When Steven Gerrard lifted the Carling Cup above his head following Liverpool’s triumph, none would have expected the dip that has followed.
Kenny Dalglish and his men were talking about it being a springboard to greater things and that the winning feeling would spur them into the top four and maybe even FA Cup glory later.
It is too early to say the Anfield club have suffered a Carling Cup hangover, but they have certainly not reacted to it in the way they claimed they would.
It would not be the first time a side has suffered after mid-season success in the League Cup competition; just last year Birmingham City pulled off a huge upset by beating Arsenal but subsequently went on a horror run and were relegated.
Nobody is suggesting that Liverpool may get relegated, but it begs the question as to why they have reacted so badly to their victory at the new Wembley.
Arsenal’s loss last year precipitated an almighty collapse of form, which has gone on to affect their current season and it could be argued that they are only just beginning to recover fully from it.
You can begin to understand why such a devastating defeat – a defensive blunder in the last minute handed the game to Birmingham – can cause significant psychological damage, but a win?
Alex McLeish’s side were full of energy and played to their strengths perfectly to unsettle the Gunners and deserved their win, but they could not reproduce the spirit and organisation at all in the remainder of their league campaign.
Liverpool lost their first game after the win over Cardiff City on penalties against Arsenal; it was their first defeat at Anfield this season but they were unfortunate to suffer an injury time strike by the currently sensational Robin van Persie.
The same cannot be said of the dire loss at the Stadium of Light to Sunderland, where they were lacking any attacking drive and, though there was a hint of fortune about the Black Cats’ goal, they did not look like scoring in a month of Sundays.
One reason for the slump could be the physically and mentally draining experience of a cup final, where all your success is dependent on what you do over one 90 (or 120 in the latter case) minutes.
One reason may be the seriousness with which the bigger clubs now take the competition. Not in the earlier stages, of course, where it can feel more like a reserve cup than one of the major pieces of silverware in the season.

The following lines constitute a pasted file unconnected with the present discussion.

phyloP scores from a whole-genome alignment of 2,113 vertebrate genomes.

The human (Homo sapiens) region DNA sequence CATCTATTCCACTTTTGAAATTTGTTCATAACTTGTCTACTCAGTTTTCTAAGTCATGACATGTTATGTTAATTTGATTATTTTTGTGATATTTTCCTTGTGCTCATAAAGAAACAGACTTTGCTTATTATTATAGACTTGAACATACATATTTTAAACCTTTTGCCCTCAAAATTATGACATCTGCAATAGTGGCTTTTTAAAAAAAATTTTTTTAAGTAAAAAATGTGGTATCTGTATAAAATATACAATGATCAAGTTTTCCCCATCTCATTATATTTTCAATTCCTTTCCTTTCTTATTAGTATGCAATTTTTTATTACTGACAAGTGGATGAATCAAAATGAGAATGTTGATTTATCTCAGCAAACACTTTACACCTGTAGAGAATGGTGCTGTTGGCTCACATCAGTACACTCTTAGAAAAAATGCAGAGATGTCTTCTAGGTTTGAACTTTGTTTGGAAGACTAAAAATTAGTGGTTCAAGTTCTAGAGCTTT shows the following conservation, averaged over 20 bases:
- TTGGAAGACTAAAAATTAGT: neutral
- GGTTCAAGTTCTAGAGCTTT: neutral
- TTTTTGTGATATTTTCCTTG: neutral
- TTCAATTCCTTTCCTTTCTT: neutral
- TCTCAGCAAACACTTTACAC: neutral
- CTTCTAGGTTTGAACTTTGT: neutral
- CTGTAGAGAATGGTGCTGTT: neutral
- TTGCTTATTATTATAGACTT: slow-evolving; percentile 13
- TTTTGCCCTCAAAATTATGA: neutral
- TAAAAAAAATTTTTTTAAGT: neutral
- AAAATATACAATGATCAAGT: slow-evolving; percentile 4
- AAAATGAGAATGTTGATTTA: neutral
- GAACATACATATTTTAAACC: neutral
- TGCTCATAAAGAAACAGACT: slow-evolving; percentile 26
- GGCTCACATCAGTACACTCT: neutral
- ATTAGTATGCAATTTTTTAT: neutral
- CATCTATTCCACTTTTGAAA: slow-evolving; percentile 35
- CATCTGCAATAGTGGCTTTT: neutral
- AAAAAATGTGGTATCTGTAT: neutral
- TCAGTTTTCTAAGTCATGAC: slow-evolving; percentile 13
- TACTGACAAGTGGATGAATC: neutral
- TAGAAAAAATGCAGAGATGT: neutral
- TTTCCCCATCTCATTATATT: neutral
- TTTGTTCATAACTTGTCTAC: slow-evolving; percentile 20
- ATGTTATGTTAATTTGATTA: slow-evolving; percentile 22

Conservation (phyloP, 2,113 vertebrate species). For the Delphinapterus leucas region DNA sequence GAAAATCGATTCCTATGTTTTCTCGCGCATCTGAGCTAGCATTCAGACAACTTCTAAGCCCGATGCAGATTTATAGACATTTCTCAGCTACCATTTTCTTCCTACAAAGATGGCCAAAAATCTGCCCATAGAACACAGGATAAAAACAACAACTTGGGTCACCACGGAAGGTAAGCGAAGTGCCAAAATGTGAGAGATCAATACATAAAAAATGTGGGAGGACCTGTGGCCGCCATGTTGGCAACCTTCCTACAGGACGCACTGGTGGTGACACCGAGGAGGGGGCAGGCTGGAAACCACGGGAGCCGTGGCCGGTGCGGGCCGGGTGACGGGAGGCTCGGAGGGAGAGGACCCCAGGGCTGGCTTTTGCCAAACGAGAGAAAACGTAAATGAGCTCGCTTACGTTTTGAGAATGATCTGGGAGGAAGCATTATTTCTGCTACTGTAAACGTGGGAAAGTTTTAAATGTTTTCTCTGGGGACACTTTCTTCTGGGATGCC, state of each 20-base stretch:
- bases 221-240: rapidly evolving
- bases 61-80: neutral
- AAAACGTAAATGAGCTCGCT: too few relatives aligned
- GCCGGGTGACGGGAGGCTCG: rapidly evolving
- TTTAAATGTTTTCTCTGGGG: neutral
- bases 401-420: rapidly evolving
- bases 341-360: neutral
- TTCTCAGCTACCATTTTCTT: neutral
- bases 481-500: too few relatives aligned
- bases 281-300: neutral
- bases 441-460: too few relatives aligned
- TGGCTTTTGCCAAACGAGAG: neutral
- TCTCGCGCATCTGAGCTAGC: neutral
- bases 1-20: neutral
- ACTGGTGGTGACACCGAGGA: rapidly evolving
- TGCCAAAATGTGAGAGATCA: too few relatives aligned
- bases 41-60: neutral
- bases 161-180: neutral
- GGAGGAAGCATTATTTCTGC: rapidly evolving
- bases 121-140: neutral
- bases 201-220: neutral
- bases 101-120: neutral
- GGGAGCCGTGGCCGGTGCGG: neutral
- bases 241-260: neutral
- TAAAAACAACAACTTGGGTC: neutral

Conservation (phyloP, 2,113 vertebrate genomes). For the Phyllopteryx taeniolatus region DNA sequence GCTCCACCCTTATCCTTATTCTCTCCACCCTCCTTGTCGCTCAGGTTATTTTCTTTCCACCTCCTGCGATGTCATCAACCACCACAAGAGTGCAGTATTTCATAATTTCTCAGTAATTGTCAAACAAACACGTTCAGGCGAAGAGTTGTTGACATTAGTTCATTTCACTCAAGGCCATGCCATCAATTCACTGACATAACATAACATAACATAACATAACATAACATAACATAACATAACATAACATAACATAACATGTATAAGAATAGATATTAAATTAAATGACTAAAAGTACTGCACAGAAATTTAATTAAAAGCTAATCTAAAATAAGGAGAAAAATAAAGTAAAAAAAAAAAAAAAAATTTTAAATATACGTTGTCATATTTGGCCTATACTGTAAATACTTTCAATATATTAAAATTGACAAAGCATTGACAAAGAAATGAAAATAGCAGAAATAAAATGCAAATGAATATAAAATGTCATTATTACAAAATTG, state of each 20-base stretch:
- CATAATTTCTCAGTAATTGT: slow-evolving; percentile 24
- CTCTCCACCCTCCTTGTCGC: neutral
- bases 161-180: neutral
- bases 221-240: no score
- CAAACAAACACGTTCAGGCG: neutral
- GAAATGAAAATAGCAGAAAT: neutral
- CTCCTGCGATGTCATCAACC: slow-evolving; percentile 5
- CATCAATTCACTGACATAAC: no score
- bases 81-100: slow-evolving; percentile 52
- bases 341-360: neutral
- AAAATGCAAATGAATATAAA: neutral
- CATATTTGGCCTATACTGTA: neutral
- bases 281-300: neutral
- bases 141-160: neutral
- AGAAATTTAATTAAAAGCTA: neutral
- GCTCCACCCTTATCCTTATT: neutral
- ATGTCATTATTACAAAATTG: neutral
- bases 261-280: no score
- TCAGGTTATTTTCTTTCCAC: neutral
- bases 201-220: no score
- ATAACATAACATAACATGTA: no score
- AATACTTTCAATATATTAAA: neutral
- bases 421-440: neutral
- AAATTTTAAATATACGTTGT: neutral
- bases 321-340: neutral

However, after watching the semi-final between Liverpool and Manchester City, you cannot say either side were not taking it as seriously as possible.
This is a far cry from the Arsenal team who made the 2007 final with a side predominantly made up of young players, even so, a vastly more experienced Chelsea side were required to come from behind to win.
This greater amount of stock being placed in a league Cup win, in recent times anyway, could have come from Jose Mourinho’s Chelsea, who bucked the then fashion for less experience in team selections and went all out to win.
At the time he claimed that he would try to win every competition he was in because it creates a winning mentality – his words looked to have rung true as they went on to dominate the English game over the next two seasons.
It has become more important for teams to at least be seen to win the trophy over the past few seasons, which means less inclination for selecting weaker sides to normal.
Perhaps this has also meant that greater fatigue is felt by those teams who make the final and so form suffers in the immediate aftermath of the match.
Or it could be down to a difficulty in creating motivation for the squad after there had been so much build-up to the showcase in the middle of the season.
Planning for the game would have begun weeks in advance and the amount of energy committed to it would most likely be much greater than usual.
Whatever it is, the Carling Cup could well be creating a curse for the winners and finalists and Kenny Dalglish must work hard to halt the current dip in form.
It would be cruel irony for a triumph so vociferously feted in its immediate aftermath to become an albatross around the neck of a side desperately hoping for a return to supremacy.
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